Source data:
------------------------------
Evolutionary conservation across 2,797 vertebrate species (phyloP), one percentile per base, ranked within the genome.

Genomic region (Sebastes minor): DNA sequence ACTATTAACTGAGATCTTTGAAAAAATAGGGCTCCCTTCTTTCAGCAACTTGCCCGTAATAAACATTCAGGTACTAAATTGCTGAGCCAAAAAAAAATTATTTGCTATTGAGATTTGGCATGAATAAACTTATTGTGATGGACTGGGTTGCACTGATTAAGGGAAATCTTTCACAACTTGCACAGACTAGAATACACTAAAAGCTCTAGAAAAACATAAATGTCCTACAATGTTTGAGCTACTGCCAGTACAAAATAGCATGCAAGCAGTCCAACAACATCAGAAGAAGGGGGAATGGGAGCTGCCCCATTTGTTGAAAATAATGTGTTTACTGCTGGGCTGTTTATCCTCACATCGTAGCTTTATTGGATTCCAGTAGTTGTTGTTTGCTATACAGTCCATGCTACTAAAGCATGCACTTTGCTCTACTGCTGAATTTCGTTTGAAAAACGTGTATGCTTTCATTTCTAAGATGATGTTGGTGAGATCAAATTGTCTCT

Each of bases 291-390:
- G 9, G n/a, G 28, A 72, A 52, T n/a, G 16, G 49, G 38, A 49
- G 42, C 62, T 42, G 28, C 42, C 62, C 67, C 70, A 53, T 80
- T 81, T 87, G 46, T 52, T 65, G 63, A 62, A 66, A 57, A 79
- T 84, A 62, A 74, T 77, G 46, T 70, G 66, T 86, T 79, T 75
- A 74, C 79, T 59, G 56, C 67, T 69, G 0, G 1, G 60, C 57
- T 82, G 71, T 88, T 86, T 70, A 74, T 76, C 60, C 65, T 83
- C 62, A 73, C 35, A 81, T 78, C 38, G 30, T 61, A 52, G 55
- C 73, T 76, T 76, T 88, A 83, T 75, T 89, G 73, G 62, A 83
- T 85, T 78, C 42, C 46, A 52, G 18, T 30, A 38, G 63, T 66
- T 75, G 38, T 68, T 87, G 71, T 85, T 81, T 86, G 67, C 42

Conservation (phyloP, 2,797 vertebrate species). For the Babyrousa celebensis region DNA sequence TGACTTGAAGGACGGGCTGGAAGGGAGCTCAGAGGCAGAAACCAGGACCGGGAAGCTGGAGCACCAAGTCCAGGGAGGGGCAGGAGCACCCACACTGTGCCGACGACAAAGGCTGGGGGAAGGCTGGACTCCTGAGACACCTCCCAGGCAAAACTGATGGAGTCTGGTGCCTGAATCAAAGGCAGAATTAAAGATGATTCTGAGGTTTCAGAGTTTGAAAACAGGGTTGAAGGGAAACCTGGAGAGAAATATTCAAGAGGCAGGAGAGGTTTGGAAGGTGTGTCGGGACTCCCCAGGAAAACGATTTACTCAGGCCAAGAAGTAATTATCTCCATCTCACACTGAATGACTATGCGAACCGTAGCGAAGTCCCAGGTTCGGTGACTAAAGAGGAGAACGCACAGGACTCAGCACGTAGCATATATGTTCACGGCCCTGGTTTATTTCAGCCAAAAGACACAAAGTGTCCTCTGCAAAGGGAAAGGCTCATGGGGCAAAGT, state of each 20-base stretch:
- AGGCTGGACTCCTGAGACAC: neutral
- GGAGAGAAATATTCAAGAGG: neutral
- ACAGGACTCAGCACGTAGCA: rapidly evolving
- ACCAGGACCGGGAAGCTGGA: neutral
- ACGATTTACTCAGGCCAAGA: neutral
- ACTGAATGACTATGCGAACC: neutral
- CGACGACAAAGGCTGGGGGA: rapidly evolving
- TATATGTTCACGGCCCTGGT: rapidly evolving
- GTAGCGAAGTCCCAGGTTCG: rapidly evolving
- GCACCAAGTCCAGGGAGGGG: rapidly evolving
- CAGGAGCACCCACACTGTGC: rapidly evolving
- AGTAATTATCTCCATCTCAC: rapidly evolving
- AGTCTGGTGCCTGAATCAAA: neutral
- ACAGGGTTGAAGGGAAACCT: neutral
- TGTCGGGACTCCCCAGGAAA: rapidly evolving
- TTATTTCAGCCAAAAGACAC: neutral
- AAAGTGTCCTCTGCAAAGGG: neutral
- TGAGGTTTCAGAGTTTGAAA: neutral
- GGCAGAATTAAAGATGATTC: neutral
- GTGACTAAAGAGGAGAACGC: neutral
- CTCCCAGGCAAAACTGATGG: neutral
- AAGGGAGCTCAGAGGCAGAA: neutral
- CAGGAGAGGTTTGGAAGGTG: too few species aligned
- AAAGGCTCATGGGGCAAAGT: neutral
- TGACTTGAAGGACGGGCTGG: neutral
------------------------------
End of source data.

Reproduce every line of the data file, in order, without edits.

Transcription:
Evolutionary conservation across 2,797 vertebrate species (phyloP), one percentile per base, ranked within the genome.

Genomic region (Sebastes minor): DNA sequence ACTATTAACTGAGATCTTTGAAAAAATAGGGCTCCCTTCTTTCAGCAACTTGCCCGTAATAAACATTCAGGTACTAAATTGCTGAGCCAAAAAAAAATTATTTGCTATTGAGATTTGGCATGAATAAACTTATTGTGATGGACTGGGTTGCACTGATTAAGGGAAATCTTTCACAACTTGCACAGACTAGAATACACTAAAAGCTCTAGAAAAACATAAATGTCCTACAATGTTTGAGCTACTGCCAGTACAAAATAGCATGCAAGCAGTCCAACAACATCAGAAGAAGGGGGAATGGGAGCTGCCCCATTTGTTGAAAATAATGTGTTTACTGCTGGGCTGTTTATCCTCACATCGTAGCTTTATTGGATTCCAGTAGTTGTTGTTTGCTATACAGTCCATGCTACTAAAGCATGCACTTTGCTCTACTGCTGAATTTCGTTTGAAAAACGTGTATGCTTTCATTTCTAAGATGATGTTGGTGAGATCAAATTGTCTCT

Each of bases 291-390:
- G 9, G n/a, G 28, A 72, A 52, T n/a, G 16, G 49, G 38, A 49
- G 42, C 62, T 42, G 28, C 42, C 62, C 67, C 70, A 53, T 80
- T 81, T 87, G 46, T 52, T 65, G 63, A 62, A 66, A 57, A 79
- T 84, A 62, A 74, T 77, G 46, T 70, G 66, T 86, T 79, T 75
- A 74, C 79, T 59, G 56, C 67, T 69, G 0, G 1, G 60, C 57
- T 82, G 71, T 88, T 86, T 70, A 74, T 76, C 60, C 65, T 83
- C 62, A 73, C 35, A 81, T 78, C 38, G 30, T 61, A 52, G 55
- C 73, T 76, T 76, T 88, A 83, T 75, T 89, G 73, G 62, A 83
- T 85, T 78, C 42, C 46, A 52, G 18, T 30, A 38, G 63, T 66
- T 75, G 38, T 68, T 87, G 71, T 85, T 81, T 86, G 67, C 42

Conservation (phyloP, 2,797 vertebrate species). For the Babyrousa celebensis region DNA sequence TGACTTGAAGGACGGGCTGGAAGGGAGCTCAGAGGCAGAAACCAGGACCGGGAAGCTGGAGCACCAAGTCCAGGGAGGGGCAGGAGCACCCACACTGTGCCGACGACAAAGGCTGGGGGAAGGCTGGACTCCTGAGACACCTCCCAGGCAAAACTGATGGAGTCTGGTGCCTGAATCAAAGGCAGAATTAAAGATGATTCTGAGGTTTCAGAGTTTGAAAACAGGGTTGAAGGGAAACCTGGAGAGAAATATTCAAGAGGCAGGAGAGGTTTGGAAGGTGTGTCGGGACTCCCCAGGAAAACGATTTACTCAGGCCAAGAAGTAATTATCTCCATCTCACACTGAATGACTATGCGAACCGTAGCGAAGTCCCAGGTTCGGTGACTAAAGAGGAGAACGCACAGGACTCAGCACGTAGCATATATGTTCACGGCCCTGGTTTATTTCAGCCAAAAGACACAAAGTGTCCTCTGCAAAGGGAAAGGCTCATGGGGCAAAGT, state of each 20-base stretch:
- AGGCTGGACTCCTGAGACAC: neutral
- GGAGAGAAATATTCAAGAGG: neutral
- ACAGGACTCAGCACGTAGCA: rapidly evolving
- ACCAGGACCGGGAAGCTGGA: neutral
- ACGATTTACTCAGGCCAAGA: neutral
- ACTGAATGACTATGCGAACC: neutral
- CGACGACAAAGGCTGGGGGA: rapidly evolving
- TATATGTTCACGGCCCTGGT: rapidly evolving
- GTAGCGAAGTCCCAGGTTCG: rapidly evolving
- GCACCAAGTCCAGGGAGGGG: rapidly evolving
- CAGGAGCACCCACACTGTGC: rapidly evolving
- AGTAATTATCTCCATCTCAC: rapidly evolving
- AGTCTGGTGCCTGAATCAAA: neutral
- ACAGGGTTGAAGGGAAACCT: neutral
- TGTCGGGACTCCCCAGGAAA: rapidly evolving
- TTATTTCAGCCAAAAGACAC: neutral
- AAAGTGTCCTCTGCAAAGGG: neutral
- TGAGGTTTCAGAGTTTGAAA: neutral
- GGCAGAATTAAAGATGATTC: neutral
- GTGACTAAAGAGGAGAACGC: neutral
- CTCCCAGGCAAAACTGATGG: neutral
- AAGGGAGCTCAGAGGCAGAA: neutral
- CAGGAGAGGTTTGGAAGGTG: too few species aligned
- AAAGGCTCATGGGGCAAAGT: neutral
- TGACTTGAAGGACGGGCTGG: neutral